By John Moore, MD of Vista Women’s Healthcare
Can you imagine getting up to deliver a talk to your PTA or employees and having to worry about leaking urine if you happen to cough, sneeze or laugh? Do you know where every bathroom is at your favorite store? These are daily worries for millions of women. Urinary incontinence—the involuntary leakage of urine—is treatable in the majority of cases and should be discussed with your physician any time that it is a concern for you. Your primary care physician will either initiate treatment or make an appropriate referral, usually to a gynecologist or urologist, if necessary.
The two most common types of incontinence are stress incontinence and urge incontinence. Stress incontinence occurs with sneezing, laughing, coughing or exercising. It is usually caused by a weakening of the tissues that support the bladder or the muscles of the urethra. This weakening can be caused by pregnancy, childbirth or even just normal wear and tear from aging. Urge incontinence occurs when there is a strong, sudden urge to urinate and there is leakage before you can get to the restroom. It is also called overactive bladder and occurs when the muscles in the wall of the bladder contract too easily. The two types also frequently occur together, a situation referred to as mixed urinary incontinence. Incontinence may be associated with other symptoms such as frequent strong urges to urinate even if the bladder is not full, urinating much more frequently than normal and bed-wetting.
Identifying the cause of incontinence is essential to enable your physician to prescribe appropriate treatment for you. A thorough history and physical exam may identify treatable causes of incontinence such as bladder infections or medication side effects. A pelvic exam is necessary to detect loss of support of the bladder and urethra. In cases where the cause is not certain, your physician may ask you to keep track of how often and how much you urinate over several days. You may also be asked to undergo bladder, or urodynamic, testing to more adequately evaluate bladder function. Cystoscopy, where a thin lighted tube with a camera on it is inserted into the bladder is sometimes needed as well. These tests allow a very accurate diagnosis and help your physician determine what treatments will work for your incontinence and, maybe more importantly, which ones won’t!There are many options for treating urinary incontinence. Lifestyle changes such as weight loss, smoking cessation, reducing caffeine intake and treating a chronic cough may help. Bladder training by voiding on a more frequent “timed” schedule, whether you need to go or not, may reduce urge incontinence. Kegel exercises tone the muscles around the urethra and vaginal opening and often reduce both urge and stress incontinence symptoms. Physical therapy and biofeedback are sometimes used to help you learn which muscles to contract. Medications in pill, patch or gel form are often prescribed for urge incontinence and can help immensely. They may, however, have side effects such as dry mouth and constipation which are bothersome. Surgical therapy is usually reserved for stress incontinence and takes several forms. A bulking agent may be injected into the tissue around your urethra to help it stay closed, a procedure that is usually performed in the office. More invasive surgery to support the bladder and urethra is performed in the hospital and requires incisions in the vagina or abdomen. These surgeries include placing slings underneath the urethra or supporting the bladder neck and urethra with sutures placed lateral to them and tied to higher tissue to give support.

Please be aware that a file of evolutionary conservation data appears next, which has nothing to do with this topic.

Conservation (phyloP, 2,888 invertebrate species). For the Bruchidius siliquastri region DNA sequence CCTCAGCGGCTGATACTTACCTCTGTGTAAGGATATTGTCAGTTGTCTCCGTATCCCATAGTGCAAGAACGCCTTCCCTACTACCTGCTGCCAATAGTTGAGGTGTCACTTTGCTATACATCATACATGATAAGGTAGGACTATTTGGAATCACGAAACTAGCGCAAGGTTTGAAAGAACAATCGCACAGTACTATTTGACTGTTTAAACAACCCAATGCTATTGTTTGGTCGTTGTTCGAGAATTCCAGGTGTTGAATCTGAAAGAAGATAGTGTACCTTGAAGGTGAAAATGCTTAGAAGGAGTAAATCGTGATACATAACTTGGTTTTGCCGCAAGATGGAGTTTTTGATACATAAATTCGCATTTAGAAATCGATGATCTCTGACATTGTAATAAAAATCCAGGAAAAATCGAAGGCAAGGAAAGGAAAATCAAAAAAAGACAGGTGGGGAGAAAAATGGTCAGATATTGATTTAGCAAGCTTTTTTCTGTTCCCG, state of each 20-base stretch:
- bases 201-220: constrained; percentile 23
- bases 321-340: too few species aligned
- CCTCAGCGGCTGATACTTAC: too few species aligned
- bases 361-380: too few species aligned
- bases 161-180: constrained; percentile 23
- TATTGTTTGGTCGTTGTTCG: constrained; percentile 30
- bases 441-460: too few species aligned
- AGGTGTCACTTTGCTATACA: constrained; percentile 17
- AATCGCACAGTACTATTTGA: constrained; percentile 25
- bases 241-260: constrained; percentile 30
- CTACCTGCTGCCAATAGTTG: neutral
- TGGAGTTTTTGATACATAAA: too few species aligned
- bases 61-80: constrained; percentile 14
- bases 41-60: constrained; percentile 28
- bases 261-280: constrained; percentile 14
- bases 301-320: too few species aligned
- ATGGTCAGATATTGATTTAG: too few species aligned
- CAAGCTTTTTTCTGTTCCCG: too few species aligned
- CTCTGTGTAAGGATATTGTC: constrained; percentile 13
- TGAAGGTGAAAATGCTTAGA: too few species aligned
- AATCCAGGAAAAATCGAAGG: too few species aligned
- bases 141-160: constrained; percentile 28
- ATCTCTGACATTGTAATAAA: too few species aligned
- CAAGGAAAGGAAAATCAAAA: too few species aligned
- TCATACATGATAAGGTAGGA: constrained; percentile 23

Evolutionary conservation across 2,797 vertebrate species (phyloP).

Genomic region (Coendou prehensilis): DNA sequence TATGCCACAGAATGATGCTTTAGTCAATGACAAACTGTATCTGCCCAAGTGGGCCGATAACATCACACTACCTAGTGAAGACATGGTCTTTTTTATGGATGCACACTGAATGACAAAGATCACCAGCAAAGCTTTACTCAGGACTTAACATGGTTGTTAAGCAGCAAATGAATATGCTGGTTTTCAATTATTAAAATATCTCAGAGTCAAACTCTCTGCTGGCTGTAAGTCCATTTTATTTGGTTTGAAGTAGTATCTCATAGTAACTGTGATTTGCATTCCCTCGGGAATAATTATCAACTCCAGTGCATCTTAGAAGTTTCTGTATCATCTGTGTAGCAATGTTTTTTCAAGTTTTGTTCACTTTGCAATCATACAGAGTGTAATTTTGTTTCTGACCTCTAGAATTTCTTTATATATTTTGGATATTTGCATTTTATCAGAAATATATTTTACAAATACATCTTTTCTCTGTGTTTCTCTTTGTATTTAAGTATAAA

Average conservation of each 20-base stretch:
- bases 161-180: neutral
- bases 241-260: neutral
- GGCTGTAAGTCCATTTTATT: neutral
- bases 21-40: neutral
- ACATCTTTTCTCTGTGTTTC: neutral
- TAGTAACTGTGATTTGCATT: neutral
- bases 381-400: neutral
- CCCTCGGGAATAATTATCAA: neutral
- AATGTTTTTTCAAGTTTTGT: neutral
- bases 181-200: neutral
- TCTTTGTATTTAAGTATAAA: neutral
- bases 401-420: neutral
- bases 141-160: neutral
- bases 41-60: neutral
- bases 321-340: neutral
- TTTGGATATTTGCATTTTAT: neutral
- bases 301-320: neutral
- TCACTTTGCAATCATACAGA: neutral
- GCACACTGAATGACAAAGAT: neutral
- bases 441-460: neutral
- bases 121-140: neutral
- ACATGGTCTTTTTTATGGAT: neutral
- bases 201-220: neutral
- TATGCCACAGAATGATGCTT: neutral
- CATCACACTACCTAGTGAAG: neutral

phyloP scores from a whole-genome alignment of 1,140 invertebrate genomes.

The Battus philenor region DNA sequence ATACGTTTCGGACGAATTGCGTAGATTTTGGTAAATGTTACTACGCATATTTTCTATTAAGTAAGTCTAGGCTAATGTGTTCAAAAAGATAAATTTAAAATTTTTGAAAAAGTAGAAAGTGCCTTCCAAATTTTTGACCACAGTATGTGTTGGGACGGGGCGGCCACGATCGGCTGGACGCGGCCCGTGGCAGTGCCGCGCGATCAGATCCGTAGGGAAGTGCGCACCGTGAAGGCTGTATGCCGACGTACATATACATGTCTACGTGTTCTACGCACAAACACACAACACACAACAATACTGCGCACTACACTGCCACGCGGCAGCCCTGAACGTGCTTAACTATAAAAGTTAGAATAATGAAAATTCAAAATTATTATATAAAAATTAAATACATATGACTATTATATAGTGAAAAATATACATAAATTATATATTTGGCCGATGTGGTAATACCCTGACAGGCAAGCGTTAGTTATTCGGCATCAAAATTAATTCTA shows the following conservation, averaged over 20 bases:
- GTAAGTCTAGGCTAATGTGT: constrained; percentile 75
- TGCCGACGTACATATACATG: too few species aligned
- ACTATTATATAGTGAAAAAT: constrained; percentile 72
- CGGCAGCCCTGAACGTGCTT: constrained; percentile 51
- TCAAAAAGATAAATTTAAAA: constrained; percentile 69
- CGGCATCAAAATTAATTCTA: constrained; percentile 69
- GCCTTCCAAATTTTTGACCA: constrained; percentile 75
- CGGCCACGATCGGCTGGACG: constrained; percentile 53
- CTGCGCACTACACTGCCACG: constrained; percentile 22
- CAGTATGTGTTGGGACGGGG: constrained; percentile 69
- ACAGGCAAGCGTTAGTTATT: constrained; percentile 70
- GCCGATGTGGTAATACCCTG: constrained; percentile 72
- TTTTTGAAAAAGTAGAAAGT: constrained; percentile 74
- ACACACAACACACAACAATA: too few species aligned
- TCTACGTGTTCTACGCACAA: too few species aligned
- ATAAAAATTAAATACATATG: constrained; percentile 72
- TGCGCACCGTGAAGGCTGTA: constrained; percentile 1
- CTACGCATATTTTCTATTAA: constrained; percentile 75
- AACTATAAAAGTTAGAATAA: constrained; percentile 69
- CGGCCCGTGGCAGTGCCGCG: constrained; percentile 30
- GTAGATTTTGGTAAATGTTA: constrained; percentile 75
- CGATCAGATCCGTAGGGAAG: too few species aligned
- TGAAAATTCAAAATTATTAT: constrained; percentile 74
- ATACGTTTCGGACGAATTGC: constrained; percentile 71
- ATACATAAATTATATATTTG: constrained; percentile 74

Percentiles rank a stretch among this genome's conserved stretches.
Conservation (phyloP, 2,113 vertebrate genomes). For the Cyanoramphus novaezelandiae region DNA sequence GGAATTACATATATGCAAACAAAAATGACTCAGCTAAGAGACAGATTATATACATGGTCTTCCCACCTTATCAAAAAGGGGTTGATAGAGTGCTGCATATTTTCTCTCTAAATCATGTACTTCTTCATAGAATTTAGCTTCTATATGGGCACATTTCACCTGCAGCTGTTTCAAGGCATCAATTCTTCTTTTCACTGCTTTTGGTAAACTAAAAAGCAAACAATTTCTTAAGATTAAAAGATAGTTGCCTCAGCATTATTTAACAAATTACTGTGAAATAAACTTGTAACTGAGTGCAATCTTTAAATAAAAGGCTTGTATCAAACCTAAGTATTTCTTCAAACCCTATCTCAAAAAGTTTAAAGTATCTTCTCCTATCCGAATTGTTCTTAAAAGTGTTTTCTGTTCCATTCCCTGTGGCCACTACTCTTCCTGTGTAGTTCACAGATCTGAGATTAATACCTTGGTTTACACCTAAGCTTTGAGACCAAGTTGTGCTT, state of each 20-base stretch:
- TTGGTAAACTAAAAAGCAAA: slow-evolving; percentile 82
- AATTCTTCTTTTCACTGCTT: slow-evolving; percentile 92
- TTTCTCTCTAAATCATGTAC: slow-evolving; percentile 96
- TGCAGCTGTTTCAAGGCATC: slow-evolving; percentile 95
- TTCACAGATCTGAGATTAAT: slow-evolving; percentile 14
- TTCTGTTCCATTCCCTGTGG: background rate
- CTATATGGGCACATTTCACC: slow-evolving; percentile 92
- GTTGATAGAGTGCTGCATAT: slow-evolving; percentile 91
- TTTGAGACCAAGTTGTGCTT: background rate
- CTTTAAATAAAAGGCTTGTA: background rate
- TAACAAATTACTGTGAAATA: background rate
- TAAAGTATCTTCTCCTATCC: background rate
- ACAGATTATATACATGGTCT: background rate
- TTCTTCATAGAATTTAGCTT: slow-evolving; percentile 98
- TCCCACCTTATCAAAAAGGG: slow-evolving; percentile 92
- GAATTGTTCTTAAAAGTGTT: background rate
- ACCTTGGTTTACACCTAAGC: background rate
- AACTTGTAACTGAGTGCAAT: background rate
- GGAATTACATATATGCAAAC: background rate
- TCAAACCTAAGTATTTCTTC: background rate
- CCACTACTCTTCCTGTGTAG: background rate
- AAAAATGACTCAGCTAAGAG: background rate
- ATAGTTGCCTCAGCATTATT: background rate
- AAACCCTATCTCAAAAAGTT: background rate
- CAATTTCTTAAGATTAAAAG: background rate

Finally, in cases where surgery is not an option, a pessary may be prescribed. This device is placed in the vagina to provide bladder support.
Incontinence can be an embarrassing problem but definitely a treatable one. Plan a visit with your physician today to discuss your concerns and regain your control!